8 minutes and 46 seconds

Floyd: “I can’t breath, my face… Just get up.” More labored breathing.

Chauvin, visibly annoyed, responds: “What do you want?”

Floyd insists more loudly: “I can’t breath! Please, your knee in my neck.”

Minutes pass

Chauvin: “Well, get up and get in the car, man!”

Floyd: “I can’t move!”

Chauvin repeats the command. 

Floyd: “Mama— I can’t.”

Floyd says he can’t breathe once more, and then again, repeating himself until his body goes limp. 

I meant to write this post days ago, but couldn’t. Each passing day brought a new chance to fool myself into thinking I’d be strong enough to watch the full video of George Floyd’s murder. I wasn’t, and I still haven’t. But I tried again today anyway. 

twenty-five: the good and the bad.

2019 was rough. This isn’t a conclusion based on my own experiences, but rather, a general consensus I noticed after polling a few friends/family and strangers. Now, you can attribute the general agreement to a more than rocky political environment, the looming doom of climate change, the ugly spike in hate crimes, and all the other messiness (for not wanting to say chaos) to the demise of 2019; but regardless of the reason, I have decided, like many others bloggers in the stratosphere, to share my take on the year… with a twist. After much thought on how to spin my post, I concluded the most monumental happening of 2019 was not the importance of the calendar year itself, but rather the evolution and transition into my mid-twenties. Oh boy, do I have plenty to share on that.

The Good: Why not start off with the peachy qualities of being young and “free” within a carefully drawn line of boundaries constructed on past experiences and mistakes. Overall, I will admit this year was a challenge, of which I came out of with more clarity. I have grown more this age, than at any other time of my life. Here are my top six goods of the year, in no particular order:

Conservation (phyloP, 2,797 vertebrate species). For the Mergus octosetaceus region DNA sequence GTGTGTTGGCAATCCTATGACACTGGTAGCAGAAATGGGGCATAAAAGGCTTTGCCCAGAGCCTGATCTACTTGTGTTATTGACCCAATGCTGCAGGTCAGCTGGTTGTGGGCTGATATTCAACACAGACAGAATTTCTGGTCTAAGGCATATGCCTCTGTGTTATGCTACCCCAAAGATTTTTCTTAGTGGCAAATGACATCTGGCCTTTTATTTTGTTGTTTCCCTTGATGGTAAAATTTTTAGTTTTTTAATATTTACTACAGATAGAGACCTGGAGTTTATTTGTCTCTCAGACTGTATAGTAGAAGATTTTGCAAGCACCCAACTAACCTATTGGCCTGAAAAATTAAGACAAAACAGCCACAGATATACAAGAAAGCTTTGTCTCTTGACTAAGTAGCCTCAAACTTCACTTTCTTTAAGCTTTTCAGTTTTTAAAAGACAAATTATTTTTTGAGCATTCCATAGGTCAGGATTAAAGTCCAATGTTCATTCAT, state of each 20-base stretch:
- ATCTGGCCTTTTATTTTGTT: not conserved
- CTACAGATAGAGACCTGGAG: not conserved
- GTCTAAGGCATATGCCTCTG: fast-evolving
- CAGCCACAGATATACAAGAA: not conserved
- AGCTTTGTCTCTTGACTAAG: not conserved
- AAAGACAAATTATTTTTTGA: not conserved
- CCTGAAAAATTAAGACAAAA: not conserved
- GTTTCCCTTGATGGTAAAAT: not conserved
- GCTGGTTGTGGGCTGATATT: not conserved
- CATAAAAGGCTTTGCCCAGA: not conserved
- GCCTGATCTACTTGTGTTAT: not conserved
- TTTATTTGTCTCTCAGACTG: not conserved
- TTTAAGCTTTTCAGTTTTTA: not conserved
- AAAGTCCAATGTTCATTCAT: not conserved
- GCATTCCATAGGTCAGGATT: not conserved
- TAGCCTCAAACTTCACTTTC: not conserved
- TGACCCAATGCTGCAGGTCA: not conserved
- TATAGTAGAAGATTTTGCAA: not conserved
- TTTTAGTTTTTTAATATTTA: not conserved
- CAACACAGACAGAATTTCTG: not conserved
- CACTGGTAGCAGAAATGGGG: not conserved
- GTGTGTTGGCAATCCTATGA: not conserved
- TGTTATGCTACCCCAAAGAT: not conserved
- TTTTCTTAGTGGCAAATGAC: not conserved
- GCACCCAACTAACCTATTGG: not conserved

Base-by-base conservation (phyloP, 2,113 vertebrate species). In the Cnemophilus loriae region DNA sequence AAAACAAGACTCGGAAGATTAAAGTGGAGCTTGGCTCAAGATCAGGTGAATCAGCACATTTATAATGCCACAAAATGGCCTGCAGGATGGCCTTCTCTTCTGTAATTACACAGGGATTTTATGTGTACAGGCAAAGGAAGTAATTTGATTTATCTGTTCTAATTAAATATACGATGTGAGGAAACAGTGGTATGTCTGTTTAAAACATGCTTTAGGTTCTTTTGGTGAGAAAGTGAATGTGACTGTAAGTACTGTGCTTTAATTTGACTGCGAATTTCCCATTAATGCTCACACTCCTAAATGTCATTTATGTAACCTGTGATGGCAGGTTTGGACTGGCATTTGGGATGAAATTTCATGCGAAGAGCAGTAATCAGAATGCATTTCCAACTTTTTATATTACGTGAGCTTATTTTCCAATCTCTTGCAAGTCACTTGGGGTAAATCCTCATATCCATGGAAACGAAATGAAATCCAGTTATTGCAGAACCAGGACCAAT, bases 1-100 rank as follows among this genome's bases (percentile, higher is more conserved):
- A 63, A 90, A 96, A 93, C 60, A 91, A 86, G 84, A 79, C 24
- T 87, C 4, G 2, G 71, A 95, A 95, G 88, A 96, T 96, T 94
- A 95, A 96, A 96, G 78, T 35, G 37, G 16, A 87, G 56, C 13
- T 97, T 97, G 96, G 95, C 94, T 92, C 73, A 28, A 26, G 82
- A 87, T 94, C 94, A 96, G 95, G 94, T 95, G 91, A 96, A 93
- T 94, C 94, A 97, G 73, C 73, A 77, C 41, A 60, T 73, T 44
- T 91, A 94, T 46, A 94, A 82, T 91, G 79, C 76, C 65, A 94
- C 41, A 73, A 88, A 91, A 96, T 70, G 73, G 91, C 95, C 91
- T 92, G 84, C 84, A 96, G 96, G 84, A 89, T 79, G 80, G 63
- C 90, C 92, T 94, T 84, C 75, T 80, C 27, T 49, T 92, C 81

• I picked up my love for reading and have even moved on to reading in French. This, in turn, is beneficial for improving my French (duh), learning more vocab etc., and getting in my word count (like steps but with words, you get it). Books I recommend: Pachinko, The Leavers, Inés of My Soul, and the entire Neapolitan book series by Elena Ferrante.
  • I traveled a bit for work and learned to network with highly revered psychologists and professionals— good skill.
  • My personal style skyrocketed. I am a mucho big fan of fashion and see it as an integral part of my self-expression. For me, it is not entirely about the latest trends and items but rather discovering different layers of my personality and showing them.
  • To keep it short and sweet, I found full and caring love.
  • I unexpectedly met beautiful, supportive humans that helped me get through the year.
  • Due to this said clarity, I have finally developed an escape plan and have put my plan in motion, more to come (exciting I promise!).

Jamaica

I challenged myself by taking pictures with only a disposable camera.

I have one essential piece of travel advice: enter without any expectations. This tactic will permit you to wipe your mind of any stereotypes and be more open to experiences. Naturally, before visiting a different country, everyone seems to have advice— mostly the places to avoid and things you shouldn’t do. All useful advice, that I often take with a grain of salt… not entirely ignored but at its core, it is crucial to be aware of your surroundings and never put yourself in tricky places.

That being said, as I boarded my flight to Jamaica, accompanied by my close friend Idiatou, nicknamed Chum, I had zero expectations and loads of excitement. Contrary to the usual input, I had only heard positive stories about Jamaica, and after a particularly rough beginning of the year, we were in need of positive vibes. I sat next to a burly man, soaked in cheap cologne and dripping sweat. I said my hello and set up my nest, prepping music and pulling out my sweater. As I arranged myself, a gay flight attendant, who was sweet and noticeably flamboyant swooped down to our seats and asked if we needed anything. “No, thank you,” we all responded and resumed our activities. The flight attendant roamed around a few times and the snickering began. I began to hear comments about how gay he was and how ridiculous he looked/acted. The giant next to me tapped my forearm and pointed at the flight attendant and hypothetically asked with a heavy accent, “why is he like that?” a question that led him to chuckle and shake his head. I could feel my blood pressure rising at his ignorance and intolerance, and responded rather rudely, “who cares what he does?” He didn’t speak to me again. Many times before, I had heard Jamaica was an extremely homophobic country, often considered to be in the top ten of the world. I tried not to let this single experience spoil my mood and fell asleep rather pleasantly.